When I married Mr. Lucky twenty-two years ago, he had a full head of thick chestnut hair that started disappearing at about the same moment I tossed the bridal bouquet over my shoulder and into the hands of my already wedded brother-in-law.
Call it hereditary male pattern baldness or an unfortunate side effect of living with me and putting up with all my nonsense, but the fact remains he is quite bald today, even to shaving off what little he has left. In fact, I’m not even sure what he’d have left if he just left everything alone.
Baldness seems to be all the rage these days, and that caused a problem for me earlier this week.
After putting Baby Bear on the school bus, Mr. Lucky and I drove out to MacDill Air Force Base to shop at the exchange store. We hadn’t been out there in probably six months, and were dismayed the find it undergoing heavy renovations. The store was very much open for business as usual, but everything had been switched around and packed close together to make room for the renovation work, leaving aisles half as wide (or should I say narrow) as they were originally.
It was almost impossible to move in that place, especially with a shopping cart. Everyone had to travel in the same direction through any given aisle, or be trapped. It was like being inside a Pac-Man game: We’d turn into one aisle, only to run into a group of spooks coming in the opposite direction. We could either stand our ground and get chewed up, or we could try and back out, only to run into a rogue spook sneaking up behind us and then it’s Game Over.
Before we even had the chance to put a single item in the cart, we made the mistake of leaving it parked at the end of an aisle to make it easier to search and recover what we wanted off the shelves. Mr. Lucky was about to come out with several bags of Halloween candy and place them in the cart when a little old lady swiftly dropped her purse into the baby seat and seized control of it.
Though his arms were full, Mr. Lucky wasn’t about to say, “Excuse me, lady, but that’s my cart you just appropriated.” Old-fashioned gentleman that he is, he let her go (not that she was going to get very far in that crowded rat maze), and I returned to the front of the store to fetch another cart.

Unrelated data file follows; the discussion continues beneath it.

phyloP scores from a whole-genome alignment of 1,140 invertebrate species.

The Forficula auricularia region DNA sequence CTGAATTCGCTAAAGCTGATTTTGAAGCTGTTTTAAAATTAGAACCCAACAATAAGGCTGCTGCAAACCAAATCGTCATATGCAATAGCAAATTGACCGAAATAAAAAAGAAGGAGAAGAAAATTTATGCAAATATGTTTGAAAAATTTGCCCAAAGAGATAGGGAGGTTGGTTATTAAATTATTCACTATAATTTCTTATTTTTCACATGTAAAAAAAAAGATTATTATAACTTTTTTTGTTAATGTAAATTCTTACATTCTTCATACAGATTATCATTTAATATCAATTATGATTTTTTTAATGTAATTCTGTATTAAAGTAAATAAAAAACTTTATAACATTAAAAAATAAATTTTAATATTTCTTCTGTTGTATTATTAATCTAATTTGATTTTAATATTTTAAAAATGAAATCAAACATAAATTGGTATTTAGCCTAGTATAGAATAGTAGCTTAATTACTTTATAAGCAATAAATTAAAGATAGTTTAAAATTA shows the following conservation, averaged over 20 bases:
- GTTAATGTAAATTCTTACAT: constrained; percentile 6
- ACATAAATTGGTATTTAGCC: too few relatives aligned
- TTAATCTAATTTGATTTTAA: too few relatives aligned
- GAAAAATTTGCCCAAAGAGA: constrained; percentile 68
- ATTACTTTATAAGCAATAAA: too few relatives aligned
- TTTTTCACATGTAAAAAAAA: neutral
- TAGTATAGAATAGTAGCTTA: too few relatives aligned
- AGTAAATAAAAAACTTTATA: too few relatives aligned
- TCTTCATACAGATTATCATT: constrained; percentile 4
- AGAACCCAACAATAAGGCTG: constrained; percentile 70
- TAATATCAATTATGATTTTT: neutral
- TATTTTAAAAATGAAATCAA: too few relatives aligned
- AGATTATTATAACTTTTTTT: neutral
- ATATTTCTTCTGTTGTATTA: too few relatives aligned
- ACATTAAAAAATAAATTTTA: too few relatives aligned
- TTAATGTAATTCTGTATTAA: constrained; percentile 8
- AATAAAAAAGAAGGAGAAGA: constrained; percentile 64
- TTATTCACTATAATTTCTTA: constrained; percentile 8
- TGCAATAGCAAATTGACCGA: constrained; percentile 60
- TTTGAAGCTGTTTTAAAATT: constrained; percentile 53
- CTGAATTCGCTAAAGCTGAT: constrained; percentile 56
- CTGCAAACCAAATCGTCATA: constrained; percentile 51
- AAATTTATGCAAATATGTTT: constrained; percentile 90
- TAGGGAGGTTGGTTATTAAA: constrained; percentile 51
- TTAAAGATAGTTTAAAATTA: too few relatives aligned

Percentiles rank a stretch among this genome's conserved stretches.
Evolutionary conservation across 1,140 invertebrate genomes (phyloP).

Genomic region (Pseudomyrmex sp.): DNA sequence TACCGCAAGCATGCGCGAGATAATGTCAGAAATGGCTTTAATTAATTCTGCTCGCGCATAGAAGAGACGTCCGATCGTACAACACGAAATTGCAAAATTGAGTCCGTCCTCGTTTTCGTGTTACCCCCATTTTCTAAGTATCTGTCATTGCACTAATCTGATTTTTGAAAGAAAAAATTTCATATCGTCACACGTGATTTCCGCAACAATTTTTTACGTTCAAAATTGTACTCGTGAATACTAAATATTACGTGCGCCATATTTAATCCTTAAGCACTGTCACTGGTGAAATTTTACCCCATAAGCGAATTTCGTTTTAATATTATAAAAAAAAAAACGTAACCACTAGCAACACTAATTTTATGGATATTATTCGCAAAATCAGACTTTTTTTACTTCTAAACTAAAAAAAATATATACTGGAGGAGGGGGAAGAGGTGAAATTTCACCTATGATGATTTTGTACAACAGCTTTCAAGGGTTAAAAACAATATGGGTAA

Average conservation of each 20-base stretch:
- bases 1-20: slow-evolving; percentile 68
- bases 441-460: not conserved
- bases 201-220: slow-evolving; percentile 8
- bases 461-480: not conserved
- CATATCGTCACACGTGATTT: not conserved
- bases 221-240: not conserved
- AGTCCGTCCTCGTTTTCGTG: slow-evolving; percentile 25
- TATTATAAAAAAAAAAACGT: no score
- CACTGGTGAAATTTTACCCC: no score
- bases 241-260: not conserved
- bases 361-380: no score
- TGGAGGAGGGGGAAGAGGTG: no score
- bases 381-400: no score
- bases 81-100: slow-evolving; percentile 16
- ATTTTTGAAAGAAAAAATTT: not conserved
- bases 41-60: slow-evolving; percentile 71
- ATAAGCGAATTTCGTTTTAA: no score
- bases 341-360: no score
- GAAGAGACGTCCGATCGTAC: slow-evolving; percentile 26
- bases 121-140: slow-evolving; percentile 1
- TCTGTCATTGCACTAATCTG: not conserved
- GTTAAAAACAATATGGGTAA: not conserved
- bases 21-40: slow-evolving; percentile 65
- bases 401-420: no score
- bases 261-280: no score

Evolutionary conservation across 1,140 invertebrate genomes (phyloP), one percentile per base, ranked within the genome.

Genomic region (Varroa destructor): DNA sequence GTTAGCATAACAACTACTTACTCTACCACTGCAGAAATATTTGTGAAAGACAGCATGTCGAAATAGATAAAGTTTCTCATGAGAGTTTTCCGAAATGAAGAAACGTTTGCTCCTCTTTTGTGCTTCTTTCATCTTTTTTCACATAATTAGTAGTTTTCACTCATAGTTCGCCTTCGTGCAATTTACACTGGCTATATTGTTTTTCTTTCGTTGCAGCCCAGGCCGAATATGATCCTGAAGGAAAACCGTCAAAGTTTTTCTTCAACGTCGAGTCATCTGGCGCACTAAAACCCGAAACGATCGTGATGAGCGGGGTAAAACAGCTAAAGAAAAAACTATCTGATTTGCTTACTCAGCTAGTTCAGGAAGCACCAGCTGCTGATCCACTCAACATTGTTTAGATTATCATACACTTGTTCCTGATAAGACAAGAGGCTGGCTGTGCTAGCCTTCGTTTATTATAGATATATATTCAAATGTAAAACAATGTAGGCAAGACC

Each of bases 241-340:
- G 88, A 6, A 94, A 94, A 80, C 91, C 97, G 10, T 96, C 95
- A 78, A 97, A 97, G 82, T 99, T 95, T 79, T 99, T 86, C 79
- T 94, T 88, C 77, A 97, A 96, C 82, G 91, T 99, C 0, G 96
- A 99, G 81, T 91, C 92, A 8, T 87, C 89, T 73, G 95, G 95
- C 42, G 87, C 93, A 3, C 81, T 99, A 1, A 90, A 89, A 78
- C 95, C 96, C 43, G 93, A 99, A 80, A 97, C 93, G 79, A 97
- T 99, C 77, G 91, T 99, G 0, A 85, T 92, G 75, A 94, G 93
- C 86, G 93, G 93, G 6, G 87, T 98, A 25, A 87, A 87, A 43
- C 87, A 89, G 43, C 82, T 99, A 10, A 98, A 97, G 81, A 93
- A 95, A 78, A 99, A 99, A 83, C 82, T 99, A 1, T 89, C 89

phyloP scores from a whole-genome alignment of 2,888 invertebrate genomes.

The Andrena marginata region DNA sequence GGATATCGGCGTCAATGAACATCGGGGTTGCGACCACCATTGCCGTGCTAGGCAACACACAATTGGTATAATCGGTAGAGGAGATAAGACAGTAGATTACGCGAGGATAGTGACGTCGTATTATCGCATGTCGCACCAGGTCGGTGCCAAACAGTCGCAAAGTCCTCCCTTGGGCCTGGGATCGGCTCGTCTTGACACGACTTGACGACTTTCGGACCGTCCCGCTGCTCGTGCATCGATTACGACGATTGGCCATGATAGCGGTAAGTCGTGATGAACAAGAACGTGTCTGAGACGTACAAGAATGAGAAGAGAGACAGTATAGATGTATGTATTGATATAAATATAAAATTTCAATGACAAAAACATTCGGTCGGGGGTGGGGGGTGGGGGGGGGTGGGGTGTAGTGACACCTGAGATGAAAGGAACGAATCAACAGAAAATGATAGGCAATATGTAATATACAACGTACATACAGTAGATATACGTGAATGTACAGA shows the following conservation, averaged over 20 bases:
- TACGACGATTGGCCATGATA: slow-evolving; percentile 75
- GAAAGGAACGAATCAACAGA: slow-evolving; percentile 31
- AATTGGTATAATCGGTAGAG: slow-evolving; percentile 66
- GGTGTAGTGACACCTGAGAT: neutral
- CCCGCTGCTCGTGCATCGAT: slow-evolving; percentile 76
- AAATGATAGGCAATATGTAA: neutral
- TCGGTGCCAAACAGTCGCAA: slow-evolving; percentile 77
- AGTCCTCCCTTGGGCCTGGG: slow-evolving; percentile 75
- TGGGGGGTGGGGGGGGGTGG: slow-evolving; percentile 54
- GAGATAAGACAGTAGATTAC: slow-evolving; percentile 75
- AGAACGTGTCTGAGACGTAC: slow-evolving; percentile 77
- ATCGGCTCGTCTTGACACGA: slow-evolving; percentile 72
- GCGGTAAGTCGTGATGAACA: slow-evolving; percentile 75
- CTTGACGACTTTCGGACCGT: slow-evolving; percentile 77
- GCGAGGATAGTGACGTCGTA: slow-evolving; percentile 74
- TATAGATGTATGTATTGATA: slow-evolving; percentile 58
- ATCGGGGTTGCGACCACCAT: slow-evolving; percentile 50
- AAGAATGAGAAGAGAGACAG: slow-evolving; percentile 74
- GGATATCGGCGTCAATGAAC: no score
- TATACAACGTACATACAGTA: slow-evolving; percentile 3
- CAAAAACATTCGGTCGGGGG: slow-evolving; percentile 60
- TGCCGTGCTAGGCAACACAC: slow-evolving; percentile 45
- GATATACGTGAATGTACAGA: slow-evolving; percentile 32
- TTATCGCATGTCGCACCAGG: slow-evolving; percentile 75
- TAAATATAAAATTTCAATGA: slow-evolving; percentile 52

But then I couldn’t find my husband. No matter which aisle I went down, everyone else was moving in the opposite direction. At intersections I collided several times with the very same people. Finally I spotted a bald head over in the electronics department. But of course—where else would he be?
I zigged up one aisle and zagged down another to get to him; there was no other way to catch up to him. I finally pushed the cart alongside him and—“You’re not my husband.”
Well, from the back that bald head looked just like him. Mr. Lucky did say he wanted to look at shoes, so I burrowed my way to the shoe department.
Then I heard what sounded like a harmonica. Mr. Lucky enjoys playing his harmonica, but I didn’t know he’d brought it with him. Could he be trying to summon me, without yelling my name? (Only he usually whistles or makes a cricket noise.) Indeed, the sound came from the back of a bald head several aisles over. I pushed the cart that way and—“You’re not playing the harmonica.”
Nor was he my husband. It was yet another bald guy turning a tie rack that creaked with a sound very much like a harmonica.
I felt like I was in a scene eerily similar to one in the Hitchcock movie, North by Northwest, where the cops ran all over the train station grabbing and spinning around dozens of red capped porters in hopes of busting the one most closely resembling Cary Grant; or Raiders of the Lost Ark, with Indy toppling one basket after another in a frantic, futile search for the kidnapped Marion.
Me, I was slithering up to every bald guy I glimpsed as if I were planning to hit on him. I swear every man in the store was as smoothly bald as the aforementioned Pac-Man. The base exchange is always throwing “appreciation days” for the Military, or the Military Spouse, or the Military Family, or the Military Retiree. Did we happen to come here on Military Bald Guy Appreciation Day?
It didn’t help I couldn’t remember what color shirt my husband was wearing. In the end, he found me, as I stuck out more—something to do with being five foot eleven topped with long dark hair.
It could’ve been worse. We could’ve been chasing Baby Bear through this labyrinth—though he might have been easier to pin down. Just follow the thuds, crashes, and shattering of glass right before the alarms start shrieking and the sprinklers commence spraying.